Insurance & Sustainable Sports
How choosing the right sponsorships for clients and the Argo Group brand is paying off.
This episode of Secure the Future looks at Argo Group’s strategy for sponsor partnerships. Group Producer Management and Marketing Leader, Gary Grose, shares his approach to partnerships that align directly with Argo Group’s core values of innovation, teamwork and sustainability, and explains why Argo chose to align itself with the America’s Cup and Formula E racing.
So once you decide on where you’re wanting to go and what you need to do for your brand, I think, you know, this is a pillar you can look at. For us, this pillar works because we have some very definitive brand messages that we associate with Argo Group, and that’s innovation, teamwork, and sustainability. And so when we look across the spectrum and realize that sponsorships and partnerships were a viable alternative, in fact, probably the most viable alternative to help us get consideration, recognition, and hospitality out there, these two sports really set us apart and differentiated, they’re focused on innovation, and they truly are the cutting edge of their sports and I would suggest in the sporting world. Seems like daily changes are taking place in these two sports, teamwork, even the drivers at Formula E say that nothing is gonna happen without big change in the garage and their support teams. And then, you know, these are two sustainable sports. They don’t, you know, exist in large numbers, but we found this match, and we think the match is perfect for us.
The next step in forming partnerships with specific teams required a thorough vetting process. Gary tells us how Argo chose each team.
So in America’s Cup, we decided to partner with Artemis, the Swedish racing team. We talked to a lot of teams, and we think that, for us, the work that they do with their teams, and their colleagues, and the messages that they represent was probably the best match for us when we looked across the teams. And so we saw that all the teams, you know, carry forward that message of sustainable sports, and teamwork, and innovation, but we felt that Artemis really held to those values as strong as any that we saw. And we also that their team manager, Iain Percy, was committed to those ideals. So those that was a perfect match for us.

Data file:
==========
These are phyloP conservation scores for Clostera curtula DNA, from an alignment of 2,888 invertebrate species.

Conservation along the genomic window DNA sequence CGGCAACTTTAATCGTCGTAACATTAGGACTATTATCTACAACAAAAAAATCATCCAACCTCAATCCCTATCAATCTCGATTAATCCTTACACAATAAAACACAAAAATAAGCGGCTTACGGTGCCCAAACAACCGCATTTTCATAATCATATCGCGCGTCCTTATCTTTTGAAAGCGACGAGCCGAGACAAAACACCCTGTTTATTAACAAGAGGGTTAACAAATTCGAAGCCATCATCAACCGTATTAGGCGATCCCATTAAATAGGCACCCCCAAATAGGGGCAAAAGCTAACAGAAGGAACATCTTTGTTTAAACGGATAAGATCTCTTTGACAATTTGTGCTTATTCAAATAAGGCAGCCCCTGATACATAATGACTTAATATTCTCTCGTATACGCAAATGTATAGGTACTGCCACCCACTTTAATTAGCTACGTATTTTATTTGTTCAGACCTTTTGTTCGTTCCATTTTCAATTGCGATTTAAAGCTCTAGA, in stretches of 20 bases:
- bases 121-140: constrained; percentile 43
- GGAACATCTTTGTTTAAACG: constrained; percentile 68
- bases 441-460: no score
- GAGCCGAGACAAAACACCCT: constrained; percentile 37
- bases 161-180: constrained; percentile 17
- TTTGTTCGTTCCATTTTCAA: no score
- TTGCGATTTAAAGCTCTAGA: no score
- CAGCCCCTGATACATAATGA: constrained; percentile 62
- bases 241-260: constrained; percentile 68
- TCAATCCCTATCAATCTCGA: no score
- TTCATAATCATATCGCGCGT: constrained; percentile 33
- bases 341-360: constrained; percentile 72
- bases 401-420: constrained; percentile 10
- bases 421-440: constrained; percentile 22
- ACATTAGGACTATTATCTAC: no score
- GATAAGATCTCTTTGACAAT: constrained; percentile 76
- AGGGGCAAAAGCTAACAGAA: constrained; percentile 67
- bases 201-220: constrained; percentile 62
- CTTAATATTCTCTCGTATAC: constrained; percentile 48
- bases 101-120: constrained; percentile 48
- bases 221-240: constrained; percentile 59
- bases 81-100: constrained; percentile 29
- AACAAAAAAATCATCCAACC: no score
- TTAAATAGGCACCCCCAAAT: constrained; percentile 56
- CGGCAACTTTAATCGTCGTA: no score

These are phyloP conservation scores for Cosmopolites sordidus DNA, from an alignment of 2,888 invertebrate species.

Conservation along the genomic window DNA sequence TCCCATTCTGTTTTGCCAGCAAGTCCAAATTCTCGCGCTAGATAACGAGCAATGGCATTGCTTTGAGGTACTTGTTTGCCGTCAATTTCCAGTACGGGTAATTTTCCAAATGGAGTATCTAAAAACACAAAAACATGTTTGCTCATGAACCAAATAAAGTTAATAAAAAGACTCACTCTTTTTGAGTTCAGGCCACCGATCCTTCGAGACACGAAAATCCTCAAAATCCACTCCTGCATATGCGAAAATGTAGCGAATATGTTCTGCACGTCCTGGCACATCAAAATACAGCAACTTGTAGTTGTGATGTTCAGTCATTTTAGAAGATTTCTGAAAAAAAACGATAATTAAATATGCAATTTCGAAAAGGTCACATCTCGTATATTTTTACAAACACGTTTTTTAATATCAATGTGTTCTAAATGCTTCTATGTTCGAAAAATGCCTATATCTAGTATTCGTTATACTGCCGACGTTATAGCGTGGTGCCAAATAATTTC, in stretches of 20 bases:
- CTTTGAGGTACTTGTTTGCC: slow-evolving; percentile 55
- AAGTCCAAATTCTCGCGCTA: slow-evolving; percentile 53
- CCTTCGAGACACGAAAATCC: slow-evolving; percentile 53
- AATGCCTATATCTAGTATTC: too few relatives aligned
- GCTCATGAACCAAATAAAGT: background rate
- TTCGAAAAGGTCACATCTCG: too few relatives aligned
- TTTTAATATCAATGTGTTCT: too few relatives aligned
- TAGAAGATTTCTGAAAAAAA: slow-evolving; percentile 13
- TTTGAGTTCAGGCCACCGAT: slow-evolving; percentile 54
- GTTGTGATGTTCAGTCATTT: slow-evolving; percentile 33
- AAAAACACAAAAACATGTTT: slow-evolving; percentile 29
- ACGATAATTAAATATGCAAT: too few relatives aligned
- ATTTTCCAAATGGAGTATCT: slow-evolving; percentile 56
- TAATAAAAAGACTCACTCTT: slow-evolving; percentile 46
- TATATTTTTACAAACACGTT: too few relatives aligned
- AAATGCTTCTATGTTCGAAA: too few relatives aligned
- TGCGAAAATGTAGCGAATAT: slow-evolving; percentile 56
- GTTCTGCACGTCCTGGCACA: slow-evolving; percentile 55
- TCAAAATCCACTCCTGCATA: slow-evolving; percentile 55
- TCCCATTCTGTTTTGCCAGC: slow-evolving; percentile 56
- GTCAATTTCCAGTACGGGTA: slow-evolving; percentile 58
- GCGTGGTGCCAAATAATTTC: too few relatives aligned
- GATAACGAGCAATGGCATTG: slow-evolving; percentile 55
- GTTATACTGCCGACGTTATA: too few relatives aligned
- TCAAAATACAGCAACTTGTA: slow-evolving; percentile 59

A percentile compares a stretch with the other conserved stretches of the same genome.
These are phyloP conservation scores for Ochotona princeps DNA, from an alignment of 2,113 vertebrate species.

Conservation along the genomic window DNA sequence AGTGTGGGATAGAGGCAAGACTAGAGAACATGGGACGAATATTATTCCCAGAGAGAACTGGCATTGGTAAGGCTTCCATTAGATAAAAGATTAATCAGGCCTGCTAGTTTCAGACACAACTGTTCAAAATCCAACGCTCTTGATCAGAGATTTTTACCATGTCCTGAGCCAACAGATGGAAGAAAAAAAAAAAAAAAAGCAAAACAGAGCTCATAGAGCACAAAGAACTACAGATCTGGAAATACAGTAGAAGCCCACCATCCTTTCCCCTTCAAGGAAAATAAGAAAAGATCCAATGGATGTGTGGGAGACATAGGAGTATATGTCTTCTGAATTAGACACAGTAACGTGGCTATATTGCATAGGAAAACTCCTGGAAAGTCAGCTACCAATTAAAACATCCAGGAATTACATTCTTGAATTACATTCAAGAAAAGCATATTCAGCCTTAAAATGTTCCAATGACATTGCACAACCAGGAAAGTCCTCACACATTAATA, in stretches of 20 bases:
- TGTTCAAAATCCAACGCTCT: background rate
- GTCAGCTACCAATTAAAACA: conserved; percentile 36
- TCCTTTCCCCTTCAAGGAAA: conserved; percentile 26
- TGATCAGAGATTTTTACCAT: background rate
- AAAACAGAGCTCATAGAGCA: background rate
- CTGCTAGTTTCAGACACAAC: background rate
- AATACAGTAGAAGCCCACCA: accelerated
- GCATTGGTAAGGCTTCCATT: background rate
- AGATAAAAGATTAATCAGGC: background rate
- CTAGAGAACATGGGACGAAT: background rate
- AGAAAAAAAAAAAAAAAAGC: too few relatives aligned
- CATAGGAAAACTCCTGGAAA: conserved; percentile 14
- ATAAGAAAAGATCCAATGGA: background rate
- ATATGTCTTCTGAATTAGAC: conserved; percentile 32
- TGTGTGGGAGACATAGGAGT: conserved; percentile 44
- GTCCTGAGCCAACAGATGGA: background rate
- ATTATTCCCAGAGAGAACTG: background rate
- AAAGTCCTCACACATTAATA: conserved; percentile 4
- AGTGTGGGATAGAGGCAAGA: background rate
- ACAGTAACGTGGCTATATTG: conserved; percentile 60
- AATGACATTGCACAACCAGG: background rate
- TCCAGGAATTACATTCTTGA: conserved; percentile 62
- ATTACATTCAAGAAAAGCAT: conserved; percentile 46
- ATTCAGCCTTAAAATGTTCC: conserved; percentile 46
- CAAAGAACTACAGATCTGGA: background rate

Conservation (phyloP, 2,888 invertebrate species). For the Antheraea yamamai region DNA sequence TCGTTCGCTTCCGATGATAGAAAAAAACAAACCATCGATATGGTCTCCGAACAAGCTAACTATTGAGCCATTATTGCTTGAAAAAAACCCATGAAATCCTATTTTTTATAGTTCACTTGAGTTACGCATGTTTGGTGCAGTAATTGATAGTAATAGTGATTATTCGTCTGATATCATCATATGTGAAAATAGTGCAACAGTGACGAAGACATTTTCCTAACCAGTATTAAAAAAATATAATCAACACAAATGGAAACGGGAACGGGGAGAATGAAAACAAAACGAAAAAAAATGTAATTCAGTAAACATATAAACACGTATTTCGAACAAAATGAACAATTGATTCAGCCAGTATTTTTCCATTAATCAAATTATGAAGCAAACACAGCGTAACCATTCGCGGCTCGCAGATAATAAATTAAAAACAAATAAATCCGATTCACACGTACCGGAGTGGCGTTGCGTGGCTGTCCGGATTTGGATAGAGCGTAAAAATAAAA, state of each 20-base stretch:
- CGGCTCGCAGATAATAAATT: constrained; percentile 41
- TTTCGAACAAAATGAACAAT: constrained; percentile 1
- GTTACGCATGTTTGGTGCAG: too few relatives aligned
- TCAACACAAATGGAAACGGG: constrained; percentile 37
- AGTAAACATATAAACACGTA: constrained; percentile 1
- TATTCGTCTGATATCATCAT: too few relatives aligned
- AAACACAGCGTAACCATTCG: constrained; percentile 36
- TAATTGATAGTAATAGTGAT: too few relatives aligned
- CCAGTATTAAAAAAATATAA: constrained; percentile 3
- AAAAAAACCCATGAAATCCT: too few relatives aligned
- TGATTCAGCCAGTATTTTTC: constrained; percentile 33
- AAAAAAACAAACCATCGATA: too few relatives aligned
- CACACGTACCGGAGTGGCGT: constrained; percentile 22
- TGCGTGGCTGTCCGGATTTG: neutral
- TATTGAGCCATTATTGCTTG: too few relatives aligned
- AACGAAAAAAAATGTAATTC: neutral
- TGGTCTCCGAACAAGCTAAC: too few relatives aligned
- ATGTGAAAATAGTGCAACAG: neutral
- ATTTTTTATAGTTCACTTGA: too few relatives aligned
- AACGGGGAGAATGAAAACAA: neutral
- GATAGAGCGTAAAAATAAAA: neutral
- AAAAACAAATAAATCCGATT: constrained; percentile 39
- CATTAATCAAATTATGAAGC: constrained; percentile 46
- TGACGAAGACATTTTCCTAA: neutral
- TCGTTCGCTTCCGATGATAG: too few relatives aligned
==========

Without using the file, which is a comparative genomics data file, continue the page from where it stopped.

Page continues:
Formula E really came down to a couple of things. One is the match to the three pillars. But also we have a match with us in a very social media conscious world and the messages that we’re putting out there in pairing with Faraday Dragon Racing, which are our partners for Formula E, and utilizing their large push through social media to get the word out. And, in fact, obviously, the team owner for Dragon is Jay Penske and Penske Media Corporation and his teams there really focus on driving their message out, and in turn, we piggyback on that. And so we’re utilizing these teams and their messages to resonate with our clients and our prospects and help us push the brand message out for us, as opposed to, you know, the millions we have to spend on general market advertising to help get that done.
The decision to focus on niche sports rather than highprofile sports was a strategy to highlight Argo’s focus on innovation, teamwork and sustainability. Gary provides his rationale for this approach.
I think that the key is you can look at as a marketing head and say this isn’t, for instance, Premier League soccer, this isn’t the NFL, this isn’t Major League Baseball. You know, we are looking to tag our brand to innovation, and teamwork, and sustainability. I probably say it too much, but I think that the focus is important. And these sports are really making headway and the moves as far as leading, especially in the innovation category. And so you can sit back as a marketing leader and say, “Well, I could go into some of the broader reach sports, but the cost is gonna be significantly more, or I can tag to these,” and it’s a good value buy for us. And I should also mention, these are not long-term deals. We negotiated short-term deals with a full approval of our partners. And I think that offers us a flexibility and the continuous input with both of them that allows these partnerships to work out to the best possible result for both parties.